Raptors lose frustrating contest against Pistons

Not a great night for Mr. Hashtag NBA Ballot. I’m sick to my stomach over this loss. You should be too. It was a stinker. I have pages of notes about how well the Raptors were playing in the first half. Had the game ended right there, this recap would be littered with GIFs of how…

Not a great night for Mr. Hashtag NBA Ballot.

I’m sick to my stomach over this loss. You should be too. It was a stinker.

I have pages of notes about how well the Raptors were playing in the first half. Had the game ended right there, this recap would be littered with GIFs of how the Raptors played perhaps their most complete half of the season against the Pistons.

Good Lou Williams showed up, driving and pillaging whenever he wanted. Williams didn’t just blindly launch shots. He picked his spots when they were presented to him. He attacked in transition, he attacked Joel Anthony when he got him on a switch and best of all, when the Pistons’ defense clamped down, he found open shooters like Greivis Vasquez for threes.

Good Amir Johnson showed up too, if only for the first half. Johnson settled the Raptors’ defense and freed up space for the Raptors’ guards to operate. He ripped down a few tough rebounds in traffic, which was promising because he’s been so poor on the glass for much of the season. There were even a few sweet alley-oop dunks and pick-and-roll finishes.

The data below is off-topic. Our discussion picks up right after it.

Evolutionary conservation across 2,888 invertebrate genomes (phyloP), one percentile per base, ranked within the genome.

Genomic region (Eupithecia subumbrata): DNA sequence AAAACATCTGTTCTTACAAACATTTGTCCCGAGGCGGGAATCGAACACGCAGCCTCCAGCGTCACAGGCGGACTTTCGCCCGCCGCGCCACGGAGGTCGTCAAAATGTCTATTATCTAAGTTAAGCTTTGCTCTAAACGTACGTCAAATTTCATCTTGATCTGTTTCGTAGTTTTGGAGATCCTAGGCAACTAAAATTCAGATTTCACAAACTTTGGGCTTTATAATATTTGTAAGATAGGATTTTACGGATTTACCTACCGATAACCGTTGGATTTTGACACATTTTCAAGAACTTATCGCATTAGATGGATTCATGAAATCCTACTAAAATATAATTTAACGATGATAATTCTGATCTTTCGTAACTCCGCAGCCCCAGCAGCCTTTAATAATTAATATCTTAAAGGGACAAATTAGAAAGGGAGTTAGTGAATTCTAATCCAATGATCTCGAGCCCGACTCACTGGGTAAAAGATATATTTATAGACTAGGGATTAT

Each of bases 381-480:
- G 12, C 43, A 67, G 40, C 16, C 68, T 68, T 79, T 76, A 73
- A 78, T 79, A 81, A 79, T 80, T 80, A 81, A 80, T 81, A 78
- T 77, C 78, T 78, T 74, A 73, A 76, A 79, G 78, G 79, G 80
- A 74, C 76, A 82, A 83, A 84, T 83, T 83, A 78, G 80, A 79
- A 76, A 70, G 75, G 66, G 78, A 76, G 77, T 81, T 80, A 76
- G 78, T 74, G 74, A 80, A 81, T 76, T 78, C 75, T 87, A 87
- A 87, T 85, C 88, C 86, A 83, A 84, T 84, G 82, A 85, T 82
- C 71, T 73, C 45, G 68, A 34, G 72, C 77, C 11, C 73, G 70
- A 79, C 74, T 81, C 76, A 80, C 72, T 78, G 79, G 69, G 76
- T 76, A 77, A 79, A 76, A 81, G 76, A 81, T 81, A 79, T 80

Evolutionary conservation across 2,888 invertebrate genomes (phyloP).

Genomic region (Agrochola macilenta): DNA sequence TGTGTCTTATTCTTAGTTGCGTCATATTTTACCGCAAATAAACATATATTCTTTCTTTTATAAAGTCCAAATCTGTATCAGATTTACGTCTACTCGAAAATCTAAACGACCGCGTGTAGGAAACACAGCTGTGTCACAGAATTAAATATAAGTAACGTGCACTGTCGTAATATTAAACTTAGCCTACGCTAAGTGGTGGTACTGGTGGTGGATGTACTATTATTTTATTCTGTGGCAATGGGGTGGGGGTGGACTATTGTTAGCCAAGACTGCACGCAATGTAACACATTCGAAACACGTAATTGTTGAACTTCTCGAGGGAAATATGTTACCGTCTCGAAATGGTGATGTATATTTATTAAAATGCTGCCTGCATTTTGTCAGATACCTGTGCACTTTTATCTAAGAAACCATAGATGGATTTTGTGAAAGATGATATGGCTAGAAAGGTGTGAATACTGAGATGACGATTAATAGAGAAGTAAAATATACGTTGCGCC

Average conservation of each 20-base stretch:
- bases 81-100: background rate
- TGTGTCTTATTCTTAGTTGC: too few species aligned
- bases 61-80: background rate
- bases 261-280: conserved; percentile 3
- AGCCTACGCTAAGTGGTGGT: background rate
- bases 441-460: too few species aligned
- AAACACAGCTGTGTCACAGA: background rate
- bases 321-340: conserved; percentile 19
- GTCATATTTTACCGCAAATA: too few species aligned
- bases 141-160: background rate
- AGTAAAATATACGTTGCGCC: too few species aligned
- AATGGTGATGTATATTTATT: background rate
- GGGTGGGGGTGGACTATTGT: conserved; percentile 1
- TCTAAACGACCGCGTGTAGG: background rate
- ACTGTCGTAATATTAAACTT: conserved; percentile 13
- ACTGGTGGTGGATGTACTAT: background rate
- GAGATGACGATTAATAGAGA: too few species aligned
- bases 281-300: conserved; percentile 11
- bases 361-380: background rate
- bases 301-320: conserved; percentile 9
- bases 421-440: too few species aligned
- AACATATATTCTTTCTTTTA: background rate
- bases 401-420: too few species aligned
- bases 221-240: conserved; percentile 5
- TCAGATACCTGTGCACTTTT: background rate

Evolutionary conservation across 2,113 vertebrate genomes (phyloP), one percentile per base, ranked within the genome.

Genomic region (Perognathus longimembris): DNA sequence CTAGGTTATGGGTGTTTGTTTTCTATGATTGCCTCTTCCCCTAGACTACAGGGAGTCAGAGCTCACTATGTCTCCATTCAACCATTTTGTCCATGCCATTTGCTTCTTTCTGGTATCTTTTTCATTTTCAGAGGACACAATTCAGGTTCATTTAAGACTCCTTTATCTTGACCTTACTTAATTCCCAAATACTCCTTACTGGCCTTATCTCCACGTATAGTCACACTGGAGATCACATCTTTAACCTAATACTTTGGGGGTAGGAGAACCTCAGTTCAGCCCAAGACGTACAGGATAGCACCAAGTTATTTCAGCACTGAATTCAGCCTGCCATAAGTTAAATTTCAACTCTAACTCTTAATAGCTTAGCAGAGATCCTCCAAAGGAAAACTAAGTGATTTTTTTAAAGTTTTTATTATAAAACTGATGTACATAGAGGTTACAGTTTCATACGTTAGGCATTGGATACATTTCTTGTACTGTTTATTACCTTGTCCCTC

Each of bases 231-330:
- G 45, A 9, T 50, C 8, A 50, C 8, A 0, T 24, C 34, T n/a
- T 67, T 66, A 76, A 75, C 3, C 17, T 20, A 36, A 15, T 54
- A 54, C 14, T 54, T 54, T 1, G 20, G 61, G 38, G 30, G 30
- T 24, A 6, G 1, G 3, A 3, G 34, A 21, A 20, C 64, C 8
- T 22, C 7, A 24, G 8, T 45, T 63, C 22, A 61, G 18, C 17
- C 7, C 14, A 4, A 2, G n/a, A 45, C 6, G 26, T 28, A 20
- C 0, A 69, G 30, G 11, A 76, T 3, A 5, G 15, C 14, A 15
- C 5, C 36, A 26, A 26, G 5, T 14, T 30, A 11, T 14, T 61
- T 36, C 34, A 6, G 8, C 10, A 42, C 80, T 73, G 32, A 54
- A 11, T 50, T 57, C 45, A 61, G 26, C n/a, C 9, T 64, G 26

Improbably, even Good Greivis Vasquez showed up. His shot was pure as he connected on 7-of-9 field goal attempts. He had his fair share of head-scratching decisions (a wayward alley-oop pass to Jonas Valanciunas comes to mind) but he almost single-handedly kept the Raptors’ offense afloat with nine points in the fourth quarter.

Finally, good God Jonas Valanciunas showed up and proceeded to lay the wood on the Pistons. You can always tell when Valanciunas is going to have a good game by how he performs in the first quarter. Valanciunas played like a man possessed out the gate, outmuscling the Pistons’ behemoth frontcourt. He raced down the floor in transition, he fought for and won deep post position and his finishing touch was on-point. It wasn’t just the standard post ups with Valanciunas on the right block, either. He knew where to situate himself to get open and recorded a double-double by halftime. God Valanciunas finished with a career-high 31 points on 14-of-15 shooting, while recording 12 rebounds and a block in 36 minutes of thorough dominance.

And yet, even with healthy Amir for a half, even with Lou Williams making the right calls, even with Vasquez’s hot hand, even with Valanciunas’s incredible performance, the Raptors lost to the Pistons 114-111.

When I had originally sat down to write this recap, I had more than just a sour feeling in my stomach. I had fire in my belly, ready to torch the Raptors for dropping a game in which they held a 12-point advantage at halftime in the ACC.

But I’ve come down a bit, and I’m now just stuck on how the Raptors keep making the same mistakes, over and over again.

I know many readers don’t like it when the writers shine the light on the Raptors’ problems, especially not amiss a potential franchise-high in wins this season. But the same things just keep cropping up. Things like Kyle Lowry hijacking the offense in close contests, things like Lowry struggling to cover quick guards, things like the Raptors’ overactive defense being bested by patient and clever offenses, things like Dwane Casey going away from what had worked, and trotting out inventive (if not stupid) lineups. These are themes that we have touched upon all season.